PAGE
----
Author • Scientist • Consultant
David F Williams
PhD, DSc, FREng, FLSW
Exploring the past, present and future global activities and achievements of a Professor of Medical Engineering and a poet.
Project Coordinator: Margaret M O’Donnell (Peggy)
Website Architect: Tanya Durant
From Creativity to Academia and Beyond
The five sections of my website reflect the varying roles I have played throughout my life.
Poetry & Art
My interest in poetry came rather late; I started writing the occasional poem while traveling, often scribbling a first draft on the plane journey home. I doubt if any two poets write with the same intensity or focus or style, and we have to adjust to the opportunities that arise. Sometimes, nothing is written for several weeks then, just like the proverbial buses, several come along all at once. A friend once asked if I woke up knowing I was going to write a poem that day; my answer was no, but I knew when I wasn’t going to write that day. Late autumn winters sitting in our warm library at Sheffield Place, with a glass of New Zealand wine, or a month later, a hot evening on our Franschhoek stoop, with a glass of South African wine provide good atmospheres, with no guarantee of good poems, but a café in Paarl, a freezing plane on a snow-bound runway in Astana or a hotel bedroom in Kansas City can equally well provide the inspiration.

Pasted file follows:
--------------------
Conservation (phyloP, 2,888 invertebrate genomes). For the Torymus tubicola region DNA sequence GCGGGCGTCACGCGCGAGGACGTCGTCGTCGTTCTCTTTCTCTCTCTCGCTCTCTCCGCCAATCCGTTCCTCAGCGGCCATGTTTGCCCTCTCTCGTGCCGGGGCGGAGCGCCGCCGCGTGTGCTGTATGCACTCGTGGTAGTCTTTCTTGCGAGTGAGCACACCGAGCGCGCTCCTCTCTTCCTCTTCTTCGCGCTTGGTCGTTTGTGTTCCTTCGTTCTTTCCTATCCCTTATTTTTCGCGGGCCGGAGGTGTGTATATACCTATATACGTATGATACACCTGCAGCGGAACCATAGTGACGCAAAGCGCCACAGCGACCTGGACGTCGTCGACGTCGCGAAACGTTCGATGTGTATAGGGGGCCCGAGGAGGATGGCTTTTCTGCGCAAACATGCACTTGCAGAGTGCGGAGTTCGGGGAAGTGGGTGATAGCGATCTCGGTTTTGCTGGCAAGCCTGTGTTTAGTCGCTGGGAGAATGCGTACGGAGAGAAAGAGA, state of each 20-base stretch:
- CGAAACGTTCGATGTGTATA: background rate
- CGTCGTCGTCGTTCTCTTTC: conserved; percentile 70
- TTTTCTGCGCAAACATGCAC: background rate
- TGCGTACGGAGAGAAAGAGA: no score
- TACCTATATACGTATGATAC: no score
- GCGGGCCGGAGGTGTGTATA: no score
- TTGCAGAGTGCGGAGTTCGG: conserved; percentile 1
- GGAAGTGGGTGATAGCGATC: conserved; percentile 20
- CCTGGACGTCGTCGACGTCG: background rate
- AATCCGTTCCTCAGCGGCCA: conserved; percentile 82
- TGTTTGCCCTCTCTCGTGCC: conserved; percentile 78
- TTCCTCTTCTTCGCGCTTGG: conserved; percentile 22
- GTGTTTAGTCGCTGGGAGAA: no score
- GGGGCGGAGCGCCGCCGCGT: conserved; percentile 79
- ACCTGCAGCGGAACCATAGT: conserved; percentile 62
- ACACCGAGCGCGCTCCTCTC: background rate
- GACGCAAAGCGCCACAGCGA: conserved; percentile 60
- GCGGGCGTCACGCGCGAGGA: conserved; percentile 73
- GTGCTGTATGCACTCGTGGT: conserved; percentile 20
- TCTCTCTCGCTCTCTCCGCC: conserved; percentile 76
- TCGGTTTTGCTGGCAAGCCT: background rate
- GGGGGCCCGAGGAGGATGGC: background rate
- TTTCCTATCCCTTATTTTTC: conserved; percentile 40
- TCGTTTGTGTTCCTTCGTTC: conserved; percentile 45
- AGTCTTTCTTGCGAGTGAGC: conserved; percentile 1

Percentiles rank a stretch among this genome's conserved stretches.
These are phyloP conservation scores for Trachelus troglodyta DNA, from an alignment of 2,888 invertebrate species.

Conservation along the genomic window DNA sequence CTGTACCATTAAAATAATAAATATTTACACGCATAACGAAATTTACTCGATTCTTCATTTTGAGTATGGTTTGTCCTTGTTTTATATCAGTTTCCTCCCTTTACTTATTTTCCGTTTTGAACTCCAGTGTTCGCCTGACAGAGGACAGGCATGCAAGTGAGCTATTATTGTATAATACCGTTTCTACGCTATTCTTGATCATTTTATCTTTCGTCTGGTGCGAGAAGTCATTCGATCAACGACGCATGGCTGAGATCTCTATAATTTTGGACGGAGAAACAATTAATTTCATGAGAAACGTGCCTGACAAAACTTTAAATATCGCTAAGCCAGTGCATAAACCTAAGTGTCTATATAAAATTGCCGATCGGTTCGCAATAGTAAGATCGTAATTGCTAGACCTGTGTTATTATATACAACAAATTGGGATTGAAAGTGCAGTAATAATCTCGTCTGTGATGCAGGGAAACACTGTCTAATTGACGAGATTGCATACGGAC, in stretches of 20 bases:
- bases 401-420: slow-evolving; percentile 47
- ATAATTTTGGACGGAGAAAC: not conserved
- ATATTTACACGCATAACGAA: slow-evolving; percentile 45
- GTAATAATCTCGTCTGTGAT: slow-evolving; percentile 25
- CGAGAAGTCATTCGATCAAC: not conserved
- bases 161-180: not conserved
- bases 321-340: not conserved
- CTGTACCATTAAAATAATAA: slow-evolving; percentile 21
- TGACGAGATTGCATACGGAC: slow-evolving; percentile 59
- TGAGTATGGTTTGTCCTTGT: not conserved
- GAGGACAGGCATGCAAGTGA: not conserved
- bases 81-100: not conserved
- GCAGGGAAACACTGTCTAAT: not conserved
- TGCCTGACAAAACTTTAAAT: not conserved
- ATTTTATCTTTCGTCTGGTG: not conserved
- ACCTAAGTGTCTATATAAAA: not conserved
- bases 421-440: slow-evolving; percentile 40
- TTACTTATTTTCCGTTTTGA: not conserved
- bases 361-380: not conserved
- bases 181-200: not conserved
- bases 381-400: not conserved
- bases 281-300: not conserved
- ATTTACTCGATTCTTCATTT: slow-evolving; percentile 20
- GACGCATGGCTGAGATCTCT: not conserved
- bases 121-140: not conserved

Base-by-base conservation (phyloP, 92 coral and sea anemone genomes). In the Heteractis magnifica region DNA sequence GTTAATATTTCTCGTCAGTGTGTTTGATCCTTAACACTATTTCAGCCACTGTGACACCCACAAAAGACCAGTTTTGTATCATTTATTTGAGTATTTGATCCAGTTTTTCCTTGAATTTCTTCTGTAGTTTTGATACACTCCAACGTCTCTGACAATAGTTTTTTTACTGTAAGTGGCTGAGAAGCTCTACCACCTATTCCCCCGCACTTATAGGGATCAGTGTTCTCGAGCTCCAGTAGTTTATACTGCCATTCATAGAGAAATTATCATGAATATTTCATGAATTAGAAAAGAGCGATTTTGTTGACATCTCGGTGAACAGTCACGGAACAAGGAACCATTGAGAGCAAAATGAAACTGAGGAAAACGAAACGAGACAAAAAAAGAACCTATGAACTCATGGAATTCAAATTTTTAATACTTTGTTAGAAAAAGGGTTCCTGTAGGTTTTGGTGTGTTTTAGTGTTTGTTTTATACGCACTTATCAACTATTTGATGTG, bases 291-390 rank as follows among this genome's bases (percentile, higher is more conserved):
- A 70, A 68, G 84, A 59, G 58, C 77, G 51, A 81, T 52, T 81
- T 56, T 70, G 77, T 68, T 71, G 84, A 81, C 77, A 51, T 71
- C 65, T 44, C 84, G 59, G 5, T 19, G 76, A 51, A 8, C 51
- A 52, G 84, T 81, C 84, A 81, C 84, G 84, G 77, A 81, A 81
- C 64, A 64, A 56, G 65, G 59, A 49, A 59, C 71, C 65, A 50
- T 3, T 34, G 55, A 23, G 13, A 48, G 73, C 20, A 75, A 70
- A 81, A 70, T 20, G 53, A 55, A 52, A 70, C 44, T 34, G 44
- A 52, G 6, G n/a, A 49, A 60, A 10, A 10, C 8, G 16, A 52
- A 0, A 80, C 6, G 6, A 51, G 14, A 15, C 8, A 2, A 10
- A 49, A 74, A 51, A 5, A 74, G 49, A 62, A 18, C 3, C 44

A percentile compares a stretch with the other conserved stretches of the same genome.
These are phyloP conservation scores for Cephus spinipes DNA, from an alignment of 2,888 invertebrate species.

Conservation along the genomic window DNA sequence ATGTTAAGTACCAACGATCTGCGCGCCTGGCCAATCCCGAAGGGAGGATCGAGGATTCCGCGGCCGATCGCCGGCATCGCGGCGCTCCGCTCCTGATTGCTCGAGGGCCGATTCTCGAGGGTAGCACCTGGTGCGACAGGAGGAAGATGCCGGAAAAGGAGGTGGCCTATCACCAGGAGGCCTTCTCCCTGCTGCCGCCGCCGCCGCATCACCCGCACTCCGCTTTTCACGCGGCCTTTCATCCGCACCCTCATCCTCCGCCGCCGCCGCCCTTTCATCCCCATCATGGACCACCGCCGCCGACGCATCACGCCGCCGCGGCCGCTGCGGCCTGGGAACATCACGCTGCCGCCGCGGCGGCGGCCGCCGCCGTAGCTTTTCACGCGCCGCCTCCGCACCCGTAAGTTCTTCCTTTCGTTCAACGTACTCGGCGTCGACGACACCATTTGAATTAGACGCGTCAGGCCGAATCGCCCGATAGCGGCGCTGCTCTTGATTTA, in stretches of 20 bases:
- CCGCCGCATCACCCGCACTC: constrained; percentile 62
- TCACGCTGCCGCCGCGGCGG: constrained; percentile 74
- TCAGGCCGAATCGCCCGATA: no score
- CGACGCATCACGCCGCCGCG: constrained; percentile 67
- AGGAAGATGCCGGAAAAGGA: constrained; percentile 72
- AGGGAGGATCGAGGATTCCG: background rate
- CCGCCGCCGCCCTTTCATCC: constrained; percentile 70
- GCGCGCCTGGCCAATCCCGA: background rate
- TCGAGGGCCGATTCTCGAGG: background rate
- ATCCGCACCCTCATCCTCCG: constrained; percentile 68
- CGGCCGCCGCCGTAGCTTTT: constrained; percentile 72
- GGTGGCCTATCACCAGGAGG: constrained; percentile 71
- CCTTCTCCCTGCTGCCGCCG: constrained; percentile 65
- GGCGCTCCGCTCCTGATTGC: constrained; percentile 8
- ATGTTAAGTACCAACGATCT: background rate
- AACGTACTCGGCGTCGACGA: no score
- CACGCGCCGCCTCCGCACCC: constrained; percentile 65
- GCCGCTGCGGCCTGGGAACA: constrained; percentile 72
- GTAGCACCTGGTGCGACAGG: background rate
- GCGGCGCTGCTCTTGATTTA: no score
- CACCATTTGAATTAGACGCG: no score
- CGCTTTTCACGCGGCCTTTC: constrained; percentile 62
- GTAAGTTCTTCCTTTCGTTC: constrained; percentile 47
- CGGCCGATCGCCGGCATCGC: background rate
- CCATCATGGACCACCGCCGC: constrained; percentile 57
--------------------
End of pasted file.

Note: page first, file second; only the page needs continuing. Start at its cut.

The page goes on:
In contrast to poetry, my engagement with science started when I was very young, not that I had much say in the matter. Entering a British Grammar School at the age of 10 came with one disadvantage; you were quickly segregated into either the sciences or the humanities. So, after a year’s exposure to Latin, German, Music and Art, and a few years of French, English and History, I was shunted into a curriculum of Physics, Chemistry, Mathematics, Biology and Geography from the age of 12, dropping the latter two at 15. With hindsight, while that arrangement foiled many who would have benefitted from a wider exposure to academic areas, it did suit me; I always regretted not being able to study biology, which eliminated a career in medicine, but I was clearly destined for an engineering science career. At university, the unfathomable lectures on crystallography and thermodynamics were offset by playing rugby at a much higher level and by my first experiences of tasting hot curry dishes in the myriad of cheap Indian restaurants that surrounded the Edgbaston campus in Birmingham. My graduate years were enriched by learning computer programming, using Fortran IV on our IBM mainframe, to carry out stress analysis in single crystals, experiencing this the hard way by carrying boxes of punchcards
across the rainy campus to the computer laboratory, and by learning the nuances of microphotographic developing with glass plates. Of course, scientific computing today is massively different to that which I used back in 1967, with so much commercial software and powerful machines now available, and digital photography has made the developing and fixing of glass plates obsolete and archaic, but those lessons over 50 years ago were of profound importance to the budding scientist.